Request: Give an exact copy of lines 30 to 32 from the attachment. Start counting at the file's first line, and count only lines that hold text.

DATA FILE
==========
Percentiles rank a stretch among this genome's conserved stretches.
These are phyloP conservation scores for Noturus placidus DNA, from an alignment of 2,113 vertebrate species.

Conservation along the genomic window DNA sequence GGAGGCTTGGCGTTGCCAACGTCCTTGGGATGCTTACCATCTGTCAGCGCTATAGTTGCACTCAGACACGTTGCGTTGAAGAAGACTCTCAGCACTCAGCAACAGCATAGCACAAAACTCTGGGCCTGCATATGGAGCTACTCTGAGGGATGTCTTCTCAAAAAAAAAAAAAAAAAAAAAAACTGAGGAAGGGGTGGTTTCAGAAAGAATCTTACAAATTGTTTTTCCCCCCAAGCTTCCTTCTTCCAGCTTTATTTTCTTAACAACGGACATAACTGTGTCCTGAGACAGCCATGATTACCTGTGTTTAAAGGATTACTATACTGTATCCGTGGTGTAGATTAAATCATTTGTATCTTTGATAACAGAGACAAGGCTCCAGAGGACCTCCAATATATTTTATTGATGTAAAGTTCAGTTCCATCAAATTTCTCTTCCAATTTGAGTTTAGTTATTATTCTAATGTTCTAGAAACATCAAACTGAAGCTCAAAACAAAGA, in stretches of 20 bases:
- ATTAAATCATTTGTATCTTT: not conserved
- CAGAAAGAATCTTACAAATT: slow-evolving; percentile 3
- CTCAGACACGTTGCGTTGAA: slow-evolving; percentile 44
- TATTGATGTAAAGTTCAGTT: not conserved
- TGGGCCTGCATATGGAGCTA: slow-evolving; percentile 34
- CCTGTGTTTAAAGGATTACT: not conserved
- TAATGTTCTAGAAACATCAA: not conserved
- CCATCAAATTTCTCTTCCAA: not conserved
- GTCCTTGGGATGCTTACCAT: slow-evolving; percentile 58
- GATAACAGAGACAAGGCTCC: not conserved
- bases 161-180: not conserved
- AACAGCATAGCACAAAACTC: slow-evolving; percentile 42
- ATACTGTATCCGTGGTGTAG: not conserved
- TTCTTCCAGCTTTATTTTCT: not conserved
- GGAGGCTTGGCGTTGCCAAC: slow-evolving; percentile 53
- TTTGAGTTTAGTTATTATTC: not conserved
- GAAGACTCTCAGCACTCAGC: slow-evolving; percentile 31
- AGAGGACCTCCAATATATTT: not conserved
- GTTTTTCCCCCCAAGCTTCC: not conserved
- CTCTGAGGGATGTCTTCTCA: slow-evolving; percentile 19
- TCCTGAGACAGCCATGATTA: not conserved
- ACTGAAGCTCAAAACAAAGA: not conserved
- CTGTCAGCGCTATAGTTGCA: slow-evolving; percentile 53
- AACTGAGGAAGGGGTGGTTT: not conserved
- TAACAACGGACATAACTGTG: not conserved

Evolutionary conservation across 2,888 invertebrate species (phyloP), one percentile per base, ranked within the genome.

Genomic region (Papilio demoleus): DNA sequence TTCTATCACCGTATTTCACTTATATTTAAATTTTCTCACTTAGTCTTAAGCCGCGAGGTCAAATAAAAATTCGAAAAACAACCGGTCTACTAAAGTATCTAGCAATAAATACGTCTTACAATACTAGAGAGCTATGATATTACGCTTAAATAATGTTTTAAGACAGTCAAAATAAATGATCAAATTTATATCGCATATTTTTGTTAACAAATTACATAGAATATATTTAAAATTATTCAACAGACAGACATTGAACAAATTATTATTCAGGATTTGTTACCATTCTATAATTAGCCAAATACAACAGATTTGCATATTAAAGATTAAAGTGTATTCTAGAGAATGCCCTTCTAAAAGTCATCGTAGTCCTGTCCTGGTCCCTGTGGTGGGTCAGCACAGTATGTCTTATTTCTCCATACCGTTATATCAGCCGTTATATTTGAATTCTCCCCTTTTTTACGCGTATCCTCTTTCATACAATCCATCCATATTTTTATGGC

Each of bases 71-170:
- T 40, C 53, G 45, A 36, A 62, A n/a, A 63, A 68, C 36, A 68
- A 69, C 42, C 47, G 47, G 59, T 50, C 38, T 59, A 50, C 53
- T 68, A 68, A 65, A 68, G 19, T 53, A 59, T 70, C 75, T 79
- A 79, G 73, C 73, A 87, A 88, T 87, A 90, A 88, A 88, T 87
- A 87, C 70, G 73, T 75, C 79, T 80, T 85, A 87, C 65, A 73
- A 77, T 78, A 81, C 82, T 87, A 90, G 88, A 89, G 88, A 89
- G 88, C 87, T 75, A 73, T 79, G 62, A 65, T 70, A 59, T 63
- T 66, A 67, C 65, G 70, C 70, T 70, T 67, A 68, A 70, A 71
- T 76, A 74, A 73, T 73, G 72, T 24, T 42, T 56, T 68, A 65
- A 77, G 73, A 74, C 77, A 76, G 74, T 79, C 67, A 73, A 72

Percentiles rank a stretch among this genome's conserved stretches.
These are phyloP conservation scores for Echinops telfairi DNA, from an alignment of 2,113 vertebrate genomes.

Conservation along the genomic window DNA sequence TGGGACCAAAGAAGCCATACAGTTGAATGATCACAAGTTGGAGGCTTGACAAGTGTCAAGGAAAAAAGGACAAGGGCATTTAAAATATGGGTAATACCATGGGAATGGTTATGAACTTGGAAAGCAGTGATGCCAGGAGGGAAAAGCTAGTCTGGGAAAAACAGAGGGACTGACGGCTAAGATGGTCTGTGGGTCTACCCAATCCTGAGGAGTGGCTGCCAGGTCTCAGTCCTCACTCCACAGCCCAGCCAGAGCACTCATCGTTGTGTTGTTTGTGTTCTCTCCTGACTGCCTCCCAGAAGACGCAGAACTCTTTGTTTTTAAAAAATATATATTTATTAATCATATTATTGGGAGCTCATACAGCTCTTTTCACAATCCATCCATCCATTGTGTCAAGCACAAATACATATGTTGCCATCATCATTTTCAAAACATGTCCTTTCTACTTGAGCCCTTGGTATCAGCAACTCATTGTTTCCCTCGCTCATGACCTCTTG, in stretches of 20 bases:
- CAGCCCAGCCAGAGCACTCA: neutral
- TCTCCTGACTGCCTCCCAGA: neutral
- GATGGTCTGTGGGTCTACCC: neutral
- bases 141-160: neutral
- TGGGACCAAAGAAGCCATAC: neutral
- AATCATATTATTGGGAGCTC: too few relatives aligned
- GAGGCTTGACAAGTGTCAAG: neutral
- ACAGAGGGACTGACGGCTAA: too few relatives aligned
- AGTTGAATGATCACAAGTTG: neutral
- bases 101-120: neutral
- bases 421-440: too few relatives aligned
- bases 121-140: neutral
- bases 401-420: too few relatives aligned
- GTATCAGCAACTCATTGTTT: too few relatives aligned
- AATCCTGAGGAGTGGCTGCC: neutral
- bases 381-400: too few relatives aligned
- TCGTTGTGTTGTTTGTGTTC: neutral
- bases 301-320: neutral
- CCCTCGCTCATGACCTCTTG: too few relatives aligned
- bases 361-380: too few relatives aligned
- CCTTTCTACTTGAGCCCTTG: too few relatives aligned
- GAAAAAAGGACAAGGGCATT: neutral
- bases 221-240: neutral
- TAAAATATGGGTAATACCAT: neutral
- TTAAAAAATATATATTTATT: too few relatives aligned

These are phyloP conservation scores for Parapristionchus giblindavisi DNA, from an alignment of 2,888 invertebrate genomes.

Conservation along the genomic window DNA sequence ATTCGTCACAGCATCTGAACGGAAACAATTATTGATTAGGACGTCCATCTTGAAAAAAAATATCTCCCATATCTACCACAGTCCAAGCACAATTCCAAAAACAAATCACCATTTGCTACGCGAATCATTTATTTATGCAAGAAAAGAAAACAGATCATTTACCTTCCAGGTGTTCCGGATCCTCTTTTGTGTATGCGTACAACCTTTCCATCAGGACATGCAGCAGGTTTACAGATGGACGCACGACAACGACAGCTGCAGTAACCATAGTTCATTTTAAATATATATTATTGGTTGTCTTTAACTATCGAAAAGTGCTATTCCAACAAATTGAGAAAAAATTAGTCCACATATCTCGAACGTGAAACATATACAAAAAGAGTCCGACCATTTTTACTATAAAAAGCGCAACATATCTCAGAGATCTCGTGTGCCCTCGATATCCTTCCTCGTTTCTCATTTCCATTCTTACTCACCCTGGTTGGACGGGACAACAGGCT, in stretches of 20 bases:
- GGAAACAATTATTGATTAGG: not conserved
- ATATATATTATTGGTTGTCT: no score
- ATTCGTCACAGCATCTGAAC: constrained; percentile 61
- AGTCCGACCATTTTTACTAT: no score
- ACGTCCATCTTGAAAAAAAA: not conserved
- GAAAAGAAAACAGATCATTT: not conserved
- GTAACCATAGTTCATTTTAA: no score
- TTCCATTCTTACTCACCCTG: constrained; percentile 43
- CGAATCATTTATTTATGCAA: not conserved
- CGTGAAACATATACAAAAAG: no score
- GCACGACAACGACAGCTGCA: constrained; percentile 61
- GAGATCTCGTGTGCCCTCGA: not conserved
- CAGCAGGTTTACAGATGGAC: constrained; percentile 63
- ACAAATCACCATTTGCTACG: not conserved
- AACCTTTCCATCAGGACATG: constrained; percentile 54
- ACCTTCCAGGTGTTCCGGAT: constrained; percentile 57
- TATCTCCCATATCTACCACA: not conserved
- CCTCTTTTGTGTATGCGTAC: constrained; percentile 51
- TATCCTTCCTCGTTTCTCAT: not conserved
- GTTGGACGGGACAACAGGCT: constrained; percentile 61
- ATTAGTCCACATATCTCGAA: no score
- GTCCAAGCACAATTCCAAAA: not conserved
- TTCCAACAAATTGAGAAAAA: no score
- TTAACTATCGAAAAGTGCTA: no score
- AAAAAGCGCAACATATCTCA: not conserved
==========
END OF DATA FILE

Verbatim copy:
Genomic region (Papilio demoleus): DNA sequence TTCTATCACCGTATTTCACTTATATTTAAATTTTCTCACTTAGTCTTAAGCCGCGAGGTCAAATAAAAATTCGAAAAACAACCGGTCTACTAAAGTATCTAGCAATAAATACGTCTTACAATACTAGAGAGCTATGATATTACGCTTAAATAATGTTTTAAGACAGTCAAAATAAATGATCAAATTTATATCGCATATTTTTGTTAACAAATTACATAGAATATATTTAAAATTATTCAACAGACAGACATTGAACAAATTATTATTCAGGATTTGTTACCATTCTATAATTAGCCAAATACAACAGATTTGCATATTAAAGATTAAAGTGTATTCTAGAGAATGCCCTTCTAAAAGTCATCGTAGTCCTGTCCTGGTCCCTGTGGTGGGTCAGCACAGTATGTCTTATTTCTCCATACCGTTATATCAGCCGTTATATTTGAATTCTCCCCTTTTTTACGCGTATCCTCTTTCATACAATCCATCCATATTTTTATGGC

Each of bases 71-170:
- T 40, C 53, G 45, A 36, A 62, A n/a, A 63, A 68, C 36, A 68